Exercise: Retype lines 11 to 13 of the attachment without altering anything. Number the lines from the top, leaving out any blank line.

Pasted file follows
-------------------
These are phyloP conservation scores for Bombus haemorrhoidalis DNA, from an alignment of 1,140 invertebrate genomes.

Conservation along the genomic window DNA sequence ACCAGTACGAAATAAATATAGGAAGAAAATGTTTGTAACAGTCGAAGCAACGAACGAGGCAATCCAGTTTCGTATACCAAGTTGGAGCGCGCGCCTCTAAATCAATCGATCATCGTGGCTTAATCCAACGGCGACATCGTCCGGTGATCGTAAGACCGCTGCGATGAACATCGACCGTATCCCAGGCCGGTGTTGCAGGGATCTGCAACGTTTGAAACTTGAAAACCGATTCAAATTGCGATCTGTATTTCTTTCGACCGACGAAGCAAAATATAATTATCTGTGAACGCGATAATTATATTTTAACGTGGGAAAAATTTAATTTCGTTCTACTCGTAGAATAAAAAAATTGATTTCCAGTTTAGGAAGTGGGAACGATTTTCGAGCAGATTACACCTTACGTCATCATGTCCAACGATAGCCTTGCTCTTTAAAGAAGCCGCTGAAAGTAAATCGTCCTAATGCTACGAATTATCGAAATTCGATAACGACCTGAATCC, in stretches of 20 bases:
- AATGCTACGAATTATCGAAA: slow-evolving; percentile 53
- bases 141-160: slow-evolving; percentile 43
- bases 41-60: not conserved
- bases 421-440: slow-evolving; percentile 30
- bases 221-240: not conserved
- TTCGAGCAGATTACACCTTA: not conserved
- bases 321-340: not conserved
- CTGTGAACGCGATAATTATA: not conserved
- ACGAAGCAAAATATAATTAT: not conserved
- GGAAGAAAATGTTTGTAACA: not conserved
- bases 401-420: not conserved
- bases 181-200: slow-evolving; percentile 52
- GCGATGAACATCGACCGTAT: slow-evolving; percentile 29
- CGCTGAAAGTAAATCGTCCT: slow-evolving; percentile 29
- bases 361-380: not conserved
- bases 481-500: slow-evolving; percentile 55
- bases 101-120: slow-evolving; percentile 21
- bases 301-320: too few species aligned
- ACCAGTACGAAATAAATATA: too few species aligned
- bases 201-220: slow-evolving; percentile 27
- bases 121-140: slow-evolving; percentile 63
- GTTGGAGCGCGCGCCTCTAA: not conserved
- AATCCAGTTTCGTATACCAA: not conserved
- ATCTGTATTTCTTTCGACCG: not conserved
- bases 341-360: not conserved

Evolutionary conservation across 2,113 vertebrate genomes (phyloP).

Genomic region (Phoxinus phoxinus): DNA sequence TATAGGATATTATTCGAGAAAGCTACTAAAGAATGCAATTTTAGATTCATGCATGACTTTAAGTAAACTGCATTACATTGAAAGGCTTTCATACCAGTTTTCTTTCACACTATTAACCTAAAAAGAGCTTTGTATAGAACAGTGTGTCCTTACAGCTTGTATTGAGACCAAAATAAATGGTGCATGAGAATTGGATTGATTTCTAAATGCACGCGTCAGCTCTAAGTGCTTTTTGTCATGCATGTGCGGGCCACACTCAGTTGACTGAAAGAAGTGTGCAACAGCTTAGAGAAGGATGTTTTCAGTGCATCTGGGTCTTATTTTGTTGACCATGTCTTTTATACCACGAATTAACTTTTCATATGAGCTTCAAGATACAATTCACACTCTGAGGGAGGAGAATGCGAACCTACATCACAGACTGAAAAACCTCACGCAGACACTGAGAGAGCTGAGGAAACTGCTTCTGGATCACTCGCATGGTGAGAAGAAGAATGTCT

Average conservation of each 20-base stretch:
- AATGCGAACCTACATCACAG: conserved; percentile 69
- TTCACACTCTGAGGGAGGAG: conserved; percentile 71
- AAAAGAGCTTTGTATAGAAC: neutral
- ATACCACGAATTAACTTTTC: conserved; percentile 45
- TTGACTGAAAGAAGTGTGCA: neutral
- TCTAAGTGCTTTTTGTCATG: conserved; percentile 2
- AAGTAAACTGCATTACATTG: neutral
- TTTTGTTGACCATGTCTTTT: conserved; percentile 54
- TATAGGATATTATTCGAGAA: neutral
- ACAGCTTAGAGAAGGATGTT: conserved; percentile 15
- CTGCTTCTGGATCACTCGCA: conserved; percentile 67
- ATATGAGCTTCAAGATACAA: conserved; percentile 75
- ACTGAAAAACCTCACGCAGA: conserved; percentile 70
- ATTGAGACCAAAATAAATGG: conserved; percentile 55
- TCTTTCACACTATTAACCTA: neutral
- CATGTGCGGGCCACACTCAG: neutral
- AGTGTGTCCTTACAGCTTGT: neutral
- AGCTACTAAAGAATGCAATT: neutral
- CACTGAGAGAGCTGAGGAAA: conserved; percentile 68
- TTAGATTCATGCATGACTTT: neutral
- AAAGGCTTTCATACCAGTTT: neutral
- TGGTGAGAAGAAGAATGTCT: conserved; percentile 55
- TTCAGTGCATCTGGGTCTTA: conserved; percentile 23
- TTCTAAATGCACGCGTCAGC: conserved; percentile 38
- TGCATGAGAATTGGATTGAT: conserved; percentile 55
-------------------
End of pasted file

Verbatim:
- ACGAAGCAAAATATAATTAT: not conserved
- GGAAGAAAATGTTTGTAACA: not conserved
- bases 401-420: not conserved